By Sabrina Tavernise, The New York Times
All rights reserved with The New York Times Company
Syed Babar Ali, a businessman and philanthropist, is two decades older than his country, Pakistan. He has witnessed every turn in its tumultuous history. Now, at 83, he feels he has earned the right to give it a bit of advice.
Mr. Ali is an institution in Pakistan. He has started some of the country’s most successful companies. But perhaps his most important contribution has been his role in creating the Lahore University of Management and Sciences, or L.U.M.S., begun as a business school but now evolved into the approximate equivalent of Harvard University in Pakistan.
From THE LUMS DAILY STUDENT
In the past month that I have been at LUMS, I have come across a whole lot of crazy, as well as new stuff. From building a house, to PDC food, from tiny hostel rooms, to washing my own clothes in non-functional washing machines, from over loaded Zambeel to ever flooding campus mail, BUT, what I hadn’t come across yet, and hadn’t even thought of in the most outlandish of my fantasies was about ‘to love or not to love.’ Continue reading
From THE LUMS DAILY STUDENT
Friday afternoon I had to read Tajwar’s erotic email and since then I cannot help put picture the three scenarios she had put forth in her email. While I regret not being able to witness these spectacles that have apparently slaughtered the LUMS brand; I cannot help wonder in amusement what the contraire is. It has been a year since I have been in LUMS (touch wood) and I was under the illusion that “making third base home runs” was the LUMS culture. In fact I always thought it was the new black and felt like a pariah the preceding year. While I honor either opinions on the subject of PDA, I am still in shock why would anyone want to picture “………. A girl’s half naked leg and a boys hand up the other half of capries”. Continue reading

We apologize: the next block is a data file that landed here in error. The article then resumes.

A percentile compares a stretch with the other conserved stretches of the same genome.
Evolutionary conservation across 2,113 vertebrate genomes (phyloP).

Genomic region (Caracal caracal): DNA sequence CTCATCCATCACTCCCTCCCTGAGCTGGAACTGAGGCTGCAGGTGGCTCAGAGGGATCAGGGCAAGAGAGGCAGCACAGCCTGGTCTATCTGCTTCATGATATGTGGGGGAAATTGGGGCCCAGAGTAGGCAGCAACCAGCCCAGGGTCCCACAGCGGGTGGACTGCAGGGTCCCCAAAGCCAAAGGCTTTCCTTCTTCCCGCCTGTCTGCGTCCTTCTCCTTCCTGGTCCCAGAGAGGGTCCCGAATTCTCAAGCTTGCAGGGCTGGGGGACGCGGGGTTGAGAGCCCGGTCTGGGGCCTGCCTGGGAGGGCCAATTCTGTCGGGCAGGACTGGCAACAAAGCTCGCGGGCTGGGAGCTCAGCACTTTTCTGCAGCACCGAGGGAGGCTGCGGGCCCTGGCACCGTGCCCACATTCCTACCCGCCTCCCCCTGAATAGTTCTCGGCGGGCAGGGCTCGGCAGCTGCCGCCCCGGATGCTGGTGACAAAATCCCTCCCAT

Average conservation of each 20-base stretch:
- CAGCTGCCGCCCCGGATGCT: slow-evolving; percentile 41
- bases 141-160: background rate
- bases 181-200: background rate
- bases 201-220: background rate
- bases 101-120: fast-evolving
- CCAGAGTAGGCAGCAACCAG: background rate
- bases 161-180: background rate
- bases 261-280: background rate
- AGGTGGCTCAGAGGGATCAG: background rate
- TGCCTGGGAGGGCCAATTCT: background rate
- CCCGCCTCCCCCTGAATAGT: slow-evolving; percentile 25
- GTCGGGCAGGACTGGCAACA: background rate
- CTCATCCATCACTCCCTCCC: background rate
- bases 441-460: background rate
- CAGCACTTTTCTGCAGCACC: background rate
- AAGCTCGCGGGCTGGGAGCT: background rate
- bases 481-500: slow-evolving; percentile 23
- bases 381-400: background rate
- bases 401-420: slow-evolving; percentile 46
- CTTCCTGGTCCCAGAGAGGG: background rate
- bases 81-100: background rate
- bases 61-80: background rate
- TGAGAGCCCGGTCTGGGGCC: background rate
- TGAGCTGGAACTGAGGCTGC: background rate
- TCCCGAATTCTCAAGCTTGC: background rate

From Dawn Blogs
The campus of the Lahore University of Management Sciences (LUMS) is famous for being a bubble environment where risqué fashion trends are explored and high-school soap operas come to life in the midst of hijab-clad women and the bearded folk from LUMS Religious Society. To an outsider visiting LUMS, or possibly visiting Pakistan for the first time, this campus might seem at first encounter like the ideal multicultural environment akin to an ancient city-state where all live in harmony with tolerance. Continue reading
Manasa’s story is certainly unique. She went on a 50-day visa two years ago, which was extended three times for a month each. Then when it seemed as if another extension wouldn’t come through, it did – for a whole year. A couple of weeks ago when I caught up with her at her department in Lahore, she was in full-blown depression. The joint secretary in Pakistan’s ministry of interior, it turned out, had learnt about Manasa’s case and had been horrified that an India had been given extension upon extension to live and work in the country.
Meanwhile, Manasa has learned to love Pakistan in so many different ways. I asked her about her life over the last two years and how she felt, now that she was getting ready to leave for her other home, in India.